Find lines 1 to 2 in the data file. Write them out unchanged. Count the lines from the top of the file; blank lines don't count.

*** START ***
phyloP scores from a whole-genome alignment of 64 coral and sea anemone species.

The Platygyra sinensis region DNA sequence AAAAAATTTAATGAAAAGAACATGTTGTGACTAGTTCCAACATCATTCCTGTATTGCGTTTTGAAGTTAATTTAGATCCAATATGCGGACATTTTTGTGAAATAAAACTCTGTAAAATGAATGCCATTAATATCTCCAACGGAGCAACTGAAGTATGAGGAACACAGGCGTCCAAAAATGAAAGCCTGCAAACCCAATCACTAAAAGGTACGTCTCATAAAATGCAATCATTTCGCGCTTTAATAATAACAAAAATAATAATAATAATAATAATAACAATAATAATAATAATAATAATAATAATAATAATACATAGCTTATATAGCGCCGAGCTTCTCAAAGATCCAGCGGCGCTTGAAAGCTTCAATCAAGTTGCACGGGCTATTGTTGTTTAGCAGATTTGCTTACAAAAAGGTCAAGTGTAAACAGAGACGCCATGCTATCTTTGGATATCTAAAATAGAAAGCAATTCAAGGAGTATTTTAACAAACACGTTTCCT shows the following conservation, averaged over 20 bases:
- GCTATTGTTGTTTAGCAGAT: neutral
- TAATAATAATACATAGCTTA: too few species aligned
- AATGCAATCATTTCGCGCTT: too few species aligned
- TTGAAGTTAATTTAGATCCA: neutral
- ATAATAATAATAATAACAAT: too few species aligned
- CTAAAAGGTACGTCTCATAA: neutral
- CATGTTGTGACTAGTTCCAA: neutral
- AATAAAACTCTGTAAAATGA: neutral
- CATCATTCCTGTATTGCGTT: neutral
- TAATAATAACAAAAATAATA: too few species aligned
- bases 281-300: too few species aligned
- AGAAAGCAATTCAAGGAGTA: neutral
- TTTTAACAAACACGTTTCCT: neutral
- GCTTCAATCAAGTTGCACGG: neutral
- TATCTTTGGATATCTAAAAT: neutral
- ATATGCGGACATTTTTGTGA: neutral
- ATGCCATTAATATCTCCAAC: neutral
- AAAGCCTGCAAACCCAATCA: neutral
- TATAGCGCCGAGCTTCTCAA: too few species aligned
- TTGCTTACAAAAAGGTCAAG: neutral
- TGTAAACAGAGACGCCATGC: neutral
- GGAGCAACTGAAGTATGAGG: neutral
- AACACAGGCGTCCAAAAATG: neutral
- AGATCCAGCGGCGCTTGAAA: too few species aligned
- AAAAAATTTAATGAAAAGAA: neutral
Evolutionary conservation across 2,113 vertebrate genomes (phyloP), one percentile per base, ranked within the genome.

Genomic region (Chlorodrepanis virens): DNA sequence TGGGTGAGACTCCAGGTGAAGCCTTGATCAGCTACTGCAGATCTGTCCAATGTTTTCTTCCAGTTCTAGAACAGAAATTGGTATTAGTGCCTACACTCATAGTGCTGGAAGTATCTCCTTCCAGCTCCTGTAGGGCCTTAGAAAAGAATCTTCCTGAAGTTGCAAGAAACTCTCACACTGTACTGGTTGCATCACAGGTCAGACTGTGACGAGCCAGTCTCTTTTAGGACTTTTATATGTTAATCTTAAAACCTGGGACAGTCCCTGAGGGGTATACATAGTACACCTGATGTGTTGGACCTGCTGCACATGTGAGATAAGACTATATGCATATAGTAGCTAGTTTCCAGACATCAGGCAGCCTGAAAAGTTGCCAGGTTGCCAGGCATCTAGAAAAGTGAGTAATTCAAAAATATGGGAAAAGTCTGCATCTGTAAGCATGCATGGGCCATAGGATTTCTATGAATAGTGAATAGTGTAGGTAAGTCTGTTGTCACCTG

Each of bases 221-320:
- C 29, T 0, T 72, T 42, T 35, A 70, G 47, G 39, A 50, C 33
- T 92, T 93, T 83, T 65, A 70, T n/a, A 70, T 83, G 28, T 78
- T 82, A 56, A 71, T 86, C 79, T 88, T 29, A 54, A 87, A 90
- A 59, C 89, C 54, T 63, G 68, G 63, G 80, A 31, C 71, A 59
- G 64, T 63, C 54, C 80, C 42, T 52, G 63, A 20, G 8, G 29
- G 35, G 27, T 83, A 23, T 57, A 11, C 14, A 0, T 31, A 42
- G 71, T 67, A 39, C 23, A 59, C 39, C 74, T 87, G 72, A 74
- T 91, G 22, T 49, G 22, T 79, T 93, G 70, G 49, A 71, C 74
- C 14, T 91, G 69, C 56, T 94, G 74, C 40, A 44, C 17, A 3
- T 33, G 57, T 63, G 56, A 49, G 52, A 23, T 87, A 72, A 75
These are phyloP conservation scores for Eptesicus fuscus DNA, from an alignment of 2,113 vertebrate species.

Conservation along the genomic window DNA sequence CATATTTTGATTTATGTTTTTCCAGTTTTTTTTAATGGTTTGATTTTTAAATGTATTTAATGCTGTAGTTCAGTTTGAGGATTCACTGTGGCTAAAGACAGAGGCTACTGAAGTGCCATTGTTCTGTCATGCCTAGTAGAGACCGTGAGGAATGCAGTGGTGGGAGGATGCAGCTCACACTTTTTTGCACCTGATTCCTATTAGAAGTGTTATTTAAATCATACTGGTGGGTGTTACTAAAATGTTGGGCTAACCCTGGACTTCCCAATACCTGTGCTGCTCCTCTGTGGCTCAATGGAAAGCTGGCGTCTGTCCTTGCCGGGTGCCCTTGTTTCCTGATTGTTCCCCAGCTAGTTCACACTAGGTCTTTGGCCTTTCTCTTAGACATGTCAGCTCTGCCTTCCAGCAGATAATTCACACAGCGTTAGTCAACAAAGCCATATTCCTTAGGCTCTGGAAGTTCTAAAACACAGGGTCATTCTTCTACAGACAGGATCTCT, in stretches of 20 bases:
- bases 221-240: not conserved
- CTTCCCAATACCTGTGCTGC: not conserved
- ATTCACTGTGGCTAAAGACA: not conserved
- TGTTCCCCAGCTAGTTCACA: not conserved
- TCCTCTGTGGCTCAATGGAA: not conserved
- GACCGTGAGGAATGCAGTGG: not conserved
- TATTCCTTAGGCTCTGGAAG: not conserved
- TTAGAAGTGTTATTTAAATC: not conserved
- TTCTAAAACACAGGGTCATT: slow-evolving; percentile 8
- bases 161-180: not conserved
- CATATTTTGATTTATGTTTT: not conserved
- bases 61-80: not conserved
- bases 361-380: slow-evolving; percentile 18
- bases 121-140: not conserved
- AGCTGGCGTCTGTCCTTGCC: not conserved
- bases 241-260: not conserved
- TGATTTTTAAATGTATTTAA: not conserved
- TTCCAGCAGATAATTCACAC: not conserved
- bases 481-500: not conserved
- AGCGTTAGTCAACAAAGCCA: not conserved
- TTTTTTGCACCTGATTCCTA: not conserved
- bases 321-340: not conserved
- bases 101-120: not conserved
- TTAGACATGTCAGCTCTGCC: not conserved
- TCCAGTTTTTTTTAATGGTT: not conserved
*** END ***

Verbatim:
phyloP scores from a whole-genome alignment of 64 coral and sea anemone species.

The Platygyra sinensis region DNA sequence AAAAAATTTAATGAAAAGAACATGTTGTGACTAGTTCCAACATCATTCCTGTATTGCGTTTTGAAGTTAATTTAGATCCAATATGCGGACATTTTTGTGAAATAAAACTCTGTAAAATGAATGCCATTAATATCTCCAACGGAGCAACTGAAGTATGAGGAACACAGGCGTCCAAAAATGAAAGCCTGCAAACCCAATCACTAAAAGGTACGTCTCATAAAATGCAATCATTTCGCGCTTTAATAATAACAAAAATAATAATAATAATAATAATAACAATAATAATAATAATAATAATAATAATAATAATACATAGCTTATATAGCGCCGAGCTTCTCAAAGATCCAGCGGCGCTTGAAAGCTTCAATCAAGTTGCACGGGCTATTGTTGTTTAGCAGATTTGCTTACAAAAAGGTCAAGTGTAAACAGAGACGCCATGCTATCTTTGGATATCTAAAATAGAAAGCAATTCAAGGAGTATTTTAACAAACACGTTTCCT shows the following conservation, averaged over 20 bases: